LOGO - PULSE



Inside the Courtroom

Author: Sylvia Kniest
Edited By: Rachel Hughes & Stephanie Nardei



Time: Lesson 1: 2 periods
Lesson 2: 1 period
Preparation
Time:
Copy handouts from the websites listed below
Materials: Articles: “steps in a jury trial”, “Case Study..”, “Criminal Case Road Map”, crime articles and create handout for class action activity.

 


Abstract
Students will look at an example of a class action lawsuit to understand how it compares to a civil suit filed by an individual. They will also compare civil and criminal cases by analyzing examples of both.

Objectives
Students will be able to:
1. Explain the difference between a class action and civil law suit, identifying their component parts in a T-chart.
2. Compare criminal trials and civil trials.
3. Explain steps in the criminal process as they review cases.

National Social Studies Standards
III-D. What is the place of law in the American constitutional system?
V-B. What are the rights of citizens?
V-C. What are the responsibilities of citizens?

Teacher Background
Explain the concept of a class action lawsuit taken from the website below:
http://law.freeadvice.com/financial_law/broker_disputes/class_action.htm “Legal Advice”

A "class action" is a civil suit brought by one or more people on behalf of themselves and others in similar situations. In other words, the others are in a similar circumstance where the common issues are most critical to the lawsuit. For example, if a large consumer group were injured as a result of an allegedly defective product, the principal issue will be whether the product caused the injury. Some examples of class actions are those brought against the manufacturers of allegedly defective or hazardous products, such as asbestos, certain vaccines, Agent Orange, tobacco, and breast implants.


Resource Websites

Steps in trial: http://www.hamilton-co.org/MunicipalCourt/Jury/steps_in_a_trial.htm
Criminal case road map: http://www.audrain-county.org/government/pa/criminal.htm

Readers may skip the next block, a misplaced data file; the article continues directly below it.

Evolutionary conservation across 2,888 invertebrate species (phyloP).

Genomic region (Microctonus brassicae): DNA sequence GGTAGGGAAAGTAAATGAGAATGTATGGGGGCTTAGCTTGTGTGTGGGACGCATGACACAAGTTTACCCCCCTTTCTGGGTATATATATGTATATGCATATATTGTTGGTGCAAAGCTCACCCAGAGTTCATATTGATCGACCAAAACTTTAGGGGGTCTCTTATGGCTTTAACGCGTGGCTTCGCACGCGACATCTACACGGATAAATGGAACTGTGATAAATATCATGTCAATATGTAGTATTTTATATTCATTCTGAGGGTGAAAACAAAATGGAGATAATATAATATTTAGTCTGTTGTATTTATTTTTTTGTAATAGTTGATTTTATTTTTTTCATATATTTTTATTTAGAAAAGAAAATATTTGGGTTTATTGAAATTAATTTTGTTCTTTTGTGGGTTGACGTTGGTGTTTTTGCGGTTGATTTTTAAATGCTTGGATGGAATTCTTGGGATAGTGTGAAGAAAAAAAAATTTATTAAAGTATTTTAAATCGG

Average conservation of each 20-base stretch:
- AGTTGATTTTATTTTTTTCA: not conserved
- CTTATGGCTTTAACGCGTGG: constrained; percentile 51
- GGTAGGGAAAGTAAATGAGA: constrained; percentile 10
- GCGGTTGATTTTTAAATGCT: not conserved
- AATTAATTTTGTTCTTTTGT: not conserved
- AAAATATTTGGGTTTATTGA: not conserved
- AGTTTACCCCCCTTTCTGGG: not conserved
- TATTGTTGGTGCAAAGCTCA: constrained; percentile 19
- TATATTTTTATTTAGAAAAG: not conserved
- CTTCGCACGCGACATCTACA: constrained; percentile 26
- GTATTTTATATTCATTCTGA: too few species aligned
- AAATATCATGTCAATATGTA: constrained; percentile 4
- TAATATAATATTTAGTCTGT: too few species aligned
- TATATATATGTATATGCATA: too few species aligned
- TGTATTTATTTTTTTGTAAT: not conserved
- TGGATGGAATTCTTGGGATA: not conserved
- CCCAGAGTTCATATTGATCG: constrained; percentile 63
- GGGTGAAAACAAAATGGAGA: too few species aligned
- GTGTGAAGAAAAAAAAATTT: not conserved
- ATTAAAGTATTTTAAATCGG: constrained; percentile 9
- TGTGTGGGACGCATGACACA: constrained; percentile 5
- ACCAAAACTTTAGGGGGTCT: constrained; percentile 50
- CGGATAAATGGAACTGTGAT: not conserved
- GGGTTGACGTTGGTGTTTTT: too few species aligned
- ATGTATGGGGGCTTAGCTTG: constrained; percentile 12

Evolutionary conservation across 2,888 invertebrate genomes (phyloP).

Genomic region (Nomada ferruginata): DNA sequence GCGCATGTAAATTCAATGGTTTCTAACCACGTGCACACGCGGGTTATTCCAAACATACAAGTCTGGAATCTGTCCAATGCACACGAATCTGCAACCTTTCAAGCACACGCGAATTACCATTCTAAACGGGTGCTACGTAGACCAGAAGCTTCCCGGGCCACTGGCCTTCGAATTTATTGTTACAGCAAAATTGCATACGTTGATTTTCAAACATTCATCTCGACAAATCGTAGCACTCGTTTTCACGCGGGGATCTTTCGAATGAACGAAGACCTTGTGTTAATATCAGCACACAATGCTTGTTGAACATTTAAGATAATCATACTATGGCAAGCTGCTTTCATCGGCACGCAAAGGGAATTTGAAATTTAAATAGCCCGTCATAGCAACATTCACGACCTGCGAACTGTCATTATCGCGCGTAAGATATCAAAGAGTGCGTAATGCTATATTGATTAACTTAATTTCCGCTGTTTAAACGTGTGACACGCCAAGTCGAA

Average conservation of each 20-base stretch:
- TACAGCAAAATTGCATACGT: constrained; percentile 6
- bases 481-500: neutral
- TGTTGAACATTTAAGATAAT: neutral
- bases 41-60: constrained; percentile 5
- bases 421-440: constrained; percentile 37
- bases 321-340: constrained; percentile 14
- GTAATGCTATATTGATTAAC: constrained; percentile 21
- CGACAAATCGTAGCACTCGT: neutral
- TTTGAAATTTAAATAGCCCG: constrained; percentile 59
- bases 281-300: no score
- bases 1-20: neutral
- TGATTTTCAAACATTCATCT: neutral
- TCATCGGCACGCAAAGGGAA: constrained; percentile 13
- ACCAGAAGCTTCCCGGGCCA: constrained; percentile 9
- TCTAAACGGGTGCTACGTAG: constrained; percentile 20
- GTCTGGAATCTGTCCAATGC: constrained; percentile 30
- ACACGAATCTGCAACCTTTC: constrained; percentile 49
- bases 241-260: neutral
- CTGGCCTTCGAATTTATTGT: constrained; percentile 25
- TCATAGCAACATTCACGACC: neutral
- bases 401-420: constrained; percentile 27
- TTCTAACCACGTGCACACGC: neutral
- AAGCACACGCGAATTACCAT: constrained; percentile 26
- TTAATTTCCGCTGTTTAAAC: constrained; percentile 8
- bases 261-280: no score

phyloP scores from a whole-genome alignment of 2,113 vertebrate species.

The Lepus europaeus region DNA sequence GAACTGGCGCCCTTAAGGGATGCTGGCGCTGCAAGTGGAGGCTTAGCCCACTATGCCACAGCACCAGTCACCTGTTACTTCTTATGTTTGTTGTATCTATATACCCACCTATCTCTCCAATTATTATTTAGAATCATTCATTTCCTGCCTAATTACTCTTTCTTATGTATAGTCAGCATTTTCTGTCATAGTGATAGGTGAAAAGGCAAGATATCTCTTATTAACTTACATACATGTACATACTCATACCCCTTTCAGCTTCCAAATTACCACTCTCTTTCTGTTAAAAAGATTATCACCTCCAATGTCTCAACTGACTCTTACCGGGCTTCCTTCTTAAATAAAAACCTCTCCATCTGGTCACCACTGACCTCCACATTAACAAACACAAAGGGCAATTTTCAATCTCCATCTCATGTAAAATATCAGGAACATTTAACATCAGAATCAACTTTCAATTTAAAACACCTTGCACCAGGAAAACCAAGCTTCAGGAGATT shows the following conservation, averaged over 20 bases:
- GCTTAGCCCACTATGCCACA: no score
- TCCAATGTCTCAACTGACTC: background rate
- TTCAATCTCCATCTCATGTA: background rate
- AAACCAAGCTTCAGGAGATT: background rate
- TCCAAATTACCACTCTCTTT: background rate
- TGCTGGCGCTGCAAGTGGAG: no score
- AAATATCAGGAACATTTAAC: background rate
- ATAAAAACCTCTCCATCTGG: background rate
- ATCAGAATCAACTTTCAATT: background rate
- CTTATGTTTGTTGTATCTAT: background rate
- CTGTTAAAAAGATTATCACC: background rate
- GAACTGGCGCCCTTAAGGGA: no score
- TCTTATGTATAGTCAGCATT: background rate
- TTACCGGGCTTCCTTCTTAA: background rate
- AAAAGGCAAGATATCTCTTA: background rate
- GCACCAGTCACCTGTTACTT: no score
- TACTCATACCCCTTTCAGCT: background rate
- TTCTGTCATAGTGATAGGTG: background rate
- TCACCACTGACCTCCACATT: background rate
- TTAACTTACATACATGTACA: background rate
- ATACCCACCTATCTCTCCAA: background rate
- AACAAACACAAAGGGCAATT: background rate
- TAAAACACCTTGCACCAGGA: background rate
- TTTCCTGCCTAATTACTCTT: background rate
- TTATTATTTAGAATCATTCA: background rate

Criminal cases: http://news.findlaw.com/legalnews/crime/index2.html
U.S. Attorney’s Kid’s Page: http://www.usdoj.gov/usao/eousa/kidspage/

 

 

Activity
Class Action
Ask Students:
1. How does a class action lawsuit differ from a regular civil suit?

2. Can you think of examples of class action lawsuits?

3. What are the advantages of filing a class action lawsuit?

  • It allows a large group who suffered similar damages to file a suit together.
  • This keeps the court from being tied up with thousands of similar court hearings.
  • It also deters companies from doing anything that may harm the public.

Part 2:
4. Copy “Steps in a Jury Trial” from (http://www.hamilton-co.org/MunicipalCourt/Jury/steps_in_a_trial.htm) and hand out to students. Tell them they will be referring to these charts for the unit’s remainder.

5. Copy the article, “Case Study: Radiation Poisoning Affecting Two Communities” from the following website:
http://www.baronandbudd.com/othertoxic/radiation_2communities.cfm#

6. Have students work in pairs. Assign one student the plaintiff attorney the other the defense attorney. Students use handouts to complete the following:

You are an attorney preparing to argue the case regarding the class action lawsuit against the Nuclear Materials and Equipment Corporation. Complete the following in order to ensure you are prepared for the trial.

You are an attorney for the ______________ (plaintiff/defense).

Name of the party you are representing:____________________

1. The first step in the trial is to select the jury. Give an example of a “challenge for cause” you may use regarding this specific case:

2. Will you or the opposing attorney give opening statements first? Explain.

3. Using the information from the article, write an example of an opening statement you think will persuade the jury (actual opening arguments are quite long, however you have limited information available to you).

4. Who will present evidence first?

a) Give an example of a witness who may be called for direct examination.
b) What other evidence might be used?

5. What is the significance of cross-examination?